Among the signs of a new year: a ball (or acorn) dropping, champagne popping and TV titans fighting.
Television broadcasters and pay-TV providers are increasingly at odds over programming fees. With many contracts tied to the calendar year, the disputes tend to flare up as Jan. 1 approaches.
This year's edition pits Time Warner Cable, the Triangle's dominant pay-TV provider, against Sinclair Broadcasting, which owns WLFL, or CW22, and WRDC, or MyRDC. Both sides are warning customers of blackouts when their contract expires at midnight on Dec. 31.
An extended blackout could disrupt fans of popular CW shows such as the Vampire Diaries, Nikita, 90210 and Gossip Girl, left.
Time Warner Cable has about 2.1 million customers in the Carolinas, including 830,000 in the region from Raleigh to the coast.
"At Time Warner Cable, we think it's wrong to put viewers in the middle of business negotiations," the company writes in a full-page ad in today's News & Observer. "We know you're tired of these public contract disputes. So are we. But broadcasters keep demanding higher and higher fees for their programming -- driving up TV prices -- and we're determined to fight back."
This month, Time Warner Cable raised rates for most of its services, blaming rising operating costs. That included increasing the cost of basic cable $5 to $64.99 a month. Those annual rate hikes anger customers and spur some to drop service.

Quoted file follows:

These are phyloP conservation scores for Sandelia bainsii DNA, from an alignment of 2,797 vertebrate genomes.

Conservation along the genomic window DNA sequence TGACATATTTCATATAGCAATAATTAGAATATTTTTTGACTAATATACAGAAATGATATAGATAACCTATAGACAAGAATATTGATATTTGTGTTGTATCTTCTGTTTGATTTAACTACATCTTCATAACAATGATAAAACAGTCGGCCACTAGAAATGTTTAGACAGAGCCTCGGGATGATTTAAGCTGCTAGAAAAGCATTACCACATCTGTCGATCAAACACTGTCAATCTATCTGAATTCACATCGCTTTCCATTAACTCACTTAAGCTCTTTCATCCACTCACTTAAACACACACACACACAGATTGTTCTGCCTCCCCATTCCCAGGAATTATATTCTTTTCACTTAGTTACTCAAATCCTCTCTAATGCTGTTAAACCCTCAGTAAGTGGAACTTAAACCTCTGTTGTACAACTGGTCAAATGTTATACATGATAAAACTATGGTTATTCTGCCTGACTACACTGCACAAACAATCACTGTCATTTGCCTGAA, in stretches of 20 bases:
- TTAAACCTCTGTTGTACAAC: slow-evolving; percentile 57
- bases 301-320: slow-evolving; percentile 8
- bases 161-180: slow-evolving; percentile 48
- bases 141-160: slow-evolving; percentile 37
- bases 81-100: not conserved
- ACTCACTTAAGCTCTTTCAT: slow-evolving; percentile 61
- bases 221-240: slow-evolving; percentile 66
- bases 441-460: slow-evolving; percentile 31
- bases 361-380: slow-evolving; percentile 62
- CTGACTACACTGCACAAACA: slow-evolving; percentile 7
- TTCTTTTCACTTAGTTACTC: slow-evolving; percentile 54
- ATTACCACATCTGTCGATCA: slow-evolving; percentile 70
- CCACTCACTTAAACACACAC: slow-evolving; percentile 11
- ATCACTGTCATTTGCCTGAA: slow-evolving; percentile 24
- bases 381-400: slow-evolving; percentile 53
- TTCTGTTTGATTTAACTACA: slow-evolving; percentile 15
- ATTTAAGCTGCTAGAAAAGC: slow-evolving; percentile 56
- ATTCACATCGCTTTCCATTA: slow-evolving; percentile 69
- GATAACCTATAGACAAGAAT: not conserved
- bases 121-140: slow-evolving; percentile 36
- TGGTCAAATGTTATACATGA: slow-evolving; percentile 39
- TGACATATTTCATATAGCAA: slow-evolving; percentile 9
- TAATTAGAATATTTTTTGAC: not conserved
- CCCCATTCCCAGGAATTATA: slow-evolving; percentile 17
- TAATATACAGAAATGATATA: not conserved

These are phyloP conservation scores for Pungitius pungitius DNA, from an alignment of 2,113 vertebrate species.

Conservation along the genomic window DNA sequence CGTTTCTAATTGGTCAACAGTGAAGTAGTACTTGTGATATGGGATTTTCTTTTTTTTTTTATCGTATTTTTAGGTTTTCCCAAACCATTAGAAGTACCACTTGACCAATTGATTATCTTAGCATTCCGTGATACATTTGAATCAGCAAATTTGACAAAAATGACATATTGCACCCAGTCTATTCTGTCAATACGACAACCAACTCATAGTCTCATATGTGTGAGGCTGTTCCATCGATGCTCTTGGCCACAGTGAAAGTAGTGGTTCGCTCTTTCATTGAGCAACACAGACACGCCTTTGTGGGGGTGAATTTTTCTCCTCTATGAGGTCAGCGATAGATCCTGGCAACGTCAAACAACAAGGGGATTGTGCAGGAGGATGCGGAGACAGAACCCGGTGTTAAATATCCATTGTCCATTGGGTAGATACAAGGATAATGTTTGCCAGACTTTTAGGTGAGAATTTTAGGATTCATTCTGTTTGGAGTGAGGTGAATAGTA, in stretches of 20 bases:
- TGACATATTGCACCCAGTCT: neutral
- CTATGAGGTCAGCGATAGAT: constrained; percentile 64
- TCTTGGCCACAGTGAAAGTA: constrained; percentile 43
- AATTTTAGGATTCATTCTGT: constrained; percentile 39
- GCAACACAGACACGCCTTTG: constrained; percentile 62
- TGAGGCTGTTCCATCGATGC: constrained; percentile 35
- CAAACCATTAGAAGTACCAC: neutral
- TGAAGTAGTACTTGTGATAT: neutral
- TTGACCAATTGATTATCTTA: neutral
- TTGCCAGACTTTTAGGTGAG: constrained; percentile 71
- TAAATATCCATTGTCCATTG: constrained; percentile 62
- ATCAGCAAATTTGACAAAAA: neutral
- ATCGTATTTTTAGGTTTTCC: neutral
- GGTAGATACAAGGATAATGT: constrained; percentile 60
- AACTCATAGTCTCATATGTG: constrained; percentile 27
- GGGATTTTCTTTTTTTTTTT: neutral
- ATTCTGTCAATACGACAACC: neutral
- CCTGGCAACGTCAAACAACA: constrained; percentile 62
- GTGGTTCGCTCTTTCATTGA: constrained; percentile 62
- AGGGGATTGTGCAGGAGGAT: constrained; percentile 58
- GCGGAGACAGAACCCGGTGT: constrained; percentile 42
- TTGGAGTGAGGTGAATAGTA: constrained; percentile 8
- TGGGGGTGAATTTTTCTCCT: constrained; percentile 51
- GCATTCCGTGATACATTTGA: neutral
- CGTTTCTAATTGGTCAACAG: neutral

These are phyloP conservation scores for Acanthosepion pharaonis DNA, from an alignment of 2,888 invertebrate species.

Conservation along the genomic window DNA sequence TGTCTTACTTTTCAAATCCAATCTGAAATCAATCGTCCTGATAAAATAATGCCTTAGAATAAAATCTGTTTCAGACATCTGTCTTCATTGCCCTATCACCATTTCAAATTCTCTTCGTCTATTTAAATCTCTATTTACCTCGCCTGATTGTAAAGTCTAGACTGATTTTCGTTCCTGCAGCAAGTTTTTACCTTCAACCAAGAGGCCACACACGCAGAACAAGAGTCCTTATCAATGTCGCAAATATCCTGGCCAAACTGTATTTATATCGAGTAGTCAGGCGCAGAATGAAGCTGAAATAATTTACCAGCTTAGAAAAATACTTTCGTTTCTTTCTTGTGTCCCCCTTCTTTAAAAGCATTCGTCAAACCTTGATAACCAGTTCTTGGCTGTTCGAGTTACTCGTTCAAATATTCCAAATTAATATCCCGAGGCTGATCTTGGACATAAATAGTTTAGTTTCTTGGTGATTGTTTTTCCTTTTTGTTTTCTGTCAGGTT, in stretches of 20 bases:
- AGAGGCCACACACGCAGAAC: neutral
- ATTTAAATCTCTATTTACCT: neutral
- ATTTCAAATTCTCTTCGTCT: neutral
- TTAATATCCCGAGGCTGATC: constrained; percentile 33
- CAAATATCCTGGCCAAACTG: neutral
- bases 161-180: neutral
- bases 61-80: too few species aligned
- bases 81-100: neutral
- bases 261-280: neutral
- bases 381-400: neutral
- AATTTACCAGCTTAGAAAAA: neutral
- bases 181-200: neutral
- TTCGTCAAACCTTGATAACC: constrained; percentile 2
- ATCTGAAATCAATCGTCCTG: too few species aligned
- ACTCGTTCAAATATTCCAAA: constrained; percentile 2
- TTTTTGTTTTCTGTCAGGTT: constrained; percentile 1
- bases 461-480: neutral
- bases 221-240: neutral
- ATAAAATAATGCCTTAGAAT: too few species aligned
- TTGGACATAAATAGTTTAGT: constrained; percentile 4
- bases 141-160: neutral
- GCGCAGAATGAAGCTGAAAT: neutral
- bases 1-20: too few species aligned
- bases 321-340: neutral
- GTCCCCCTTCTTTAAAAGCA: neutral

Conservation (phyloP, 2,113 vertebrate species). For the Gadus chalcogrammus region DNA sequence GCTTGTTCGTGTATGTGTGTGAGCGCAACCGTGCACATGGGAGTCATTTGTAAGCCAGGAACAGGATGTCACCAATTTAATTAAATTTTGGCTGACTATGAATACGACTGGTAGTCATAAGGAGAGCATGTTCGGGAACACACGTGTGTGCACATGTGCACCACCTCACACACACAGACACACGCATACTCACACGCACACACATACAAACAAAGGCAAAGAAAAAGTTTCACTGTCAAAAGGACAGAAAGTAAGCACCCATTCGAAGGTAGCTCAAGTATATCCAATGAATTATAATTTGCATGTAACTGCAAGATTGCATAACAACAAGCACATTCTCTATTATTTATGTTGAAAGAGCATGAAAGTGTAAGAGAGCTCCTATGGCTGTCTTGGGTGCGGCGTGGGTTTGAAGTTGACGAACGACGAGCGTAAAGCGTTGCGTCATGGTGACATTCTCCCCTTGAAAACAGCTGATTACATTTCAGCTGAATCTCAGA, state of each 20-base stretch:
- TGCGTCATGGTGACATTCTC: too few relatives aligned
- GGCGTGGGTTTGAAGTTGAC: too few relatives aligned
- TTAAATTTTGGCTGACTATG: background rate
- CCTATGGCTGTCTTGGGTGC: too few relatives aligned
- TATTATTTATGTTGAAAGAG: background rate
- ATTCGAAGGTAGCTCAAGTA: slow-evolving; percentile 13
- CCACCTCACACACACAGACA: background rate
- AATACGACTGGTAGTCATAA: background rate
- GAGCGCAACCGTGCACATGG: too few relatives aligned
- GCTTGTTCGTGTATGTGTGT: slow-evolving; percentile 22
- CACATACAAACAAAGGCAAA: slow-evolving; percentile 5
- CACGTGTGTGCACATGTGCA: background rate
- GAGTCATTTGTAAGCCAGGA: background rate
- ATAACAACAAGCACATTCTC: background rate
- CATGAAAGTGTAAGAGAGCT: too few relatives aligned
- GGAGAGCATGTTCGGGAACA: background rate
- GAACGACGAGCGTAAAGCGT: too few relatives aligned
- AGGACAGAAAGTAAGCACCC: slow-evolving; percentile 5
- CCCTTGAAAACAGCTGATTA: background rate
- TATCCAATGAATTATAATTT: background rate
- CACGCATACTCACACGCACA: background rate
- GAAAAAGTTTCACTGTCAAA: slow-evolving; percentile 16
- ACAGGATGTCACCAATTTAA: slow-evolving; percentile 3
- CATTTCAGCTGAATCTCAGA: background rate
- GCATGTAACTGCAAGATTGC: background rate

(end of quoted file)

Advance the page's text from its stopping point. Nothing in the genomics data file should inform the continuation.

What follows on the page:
Sinclair says it's seeking fees that are lower than what Time Warner Cable pays for less-popular programming. It points out on its website that viewers can switch to Time Warner Cable rivals such as DirecTV or AT&T's U-Verse service.
"You have alternatives and you should let [Time Warner Cable] know that you will use them if they don't provide the same level of programming as their competition," Sinclair writes in a Q&A posted online here.
Including its Triangle stations, Sinclair owns 58 TV stations in 35 markets.
For Time Warner Cable, this is its third public squabble in the past year. Last year at this time, the cable-TV company warned of potential blackouts of Fox cable-TV stations because of a dispute with News Corp. Over the summer, Time Warner Cable sparred with Walt Disney Co., owner of ESPN and ABC11.
As with previous disputes, those fights ended in last-minute settlements.
Unlike its heated and public spats with other broadcasters, Time Warner Cable has been involved in private negotiations with Raleigh-based Capitol Broadcasting for much of this year. Capitol owns WRAL and Fox 50 in the Triangle, as well as stations in Charlotte and Wilmington.
The companies' previous contract expired in July, but the two sides kept extending it as officials continued negotiations. They settled on a new agreement on Dec. 14, said Time Warner Cable spokesman Keith Poston. Financial terms were not disclosed.
Time Warner Cable has posted more information about its dispute with Sinclair on its "Roll Over or Get Tough" website here.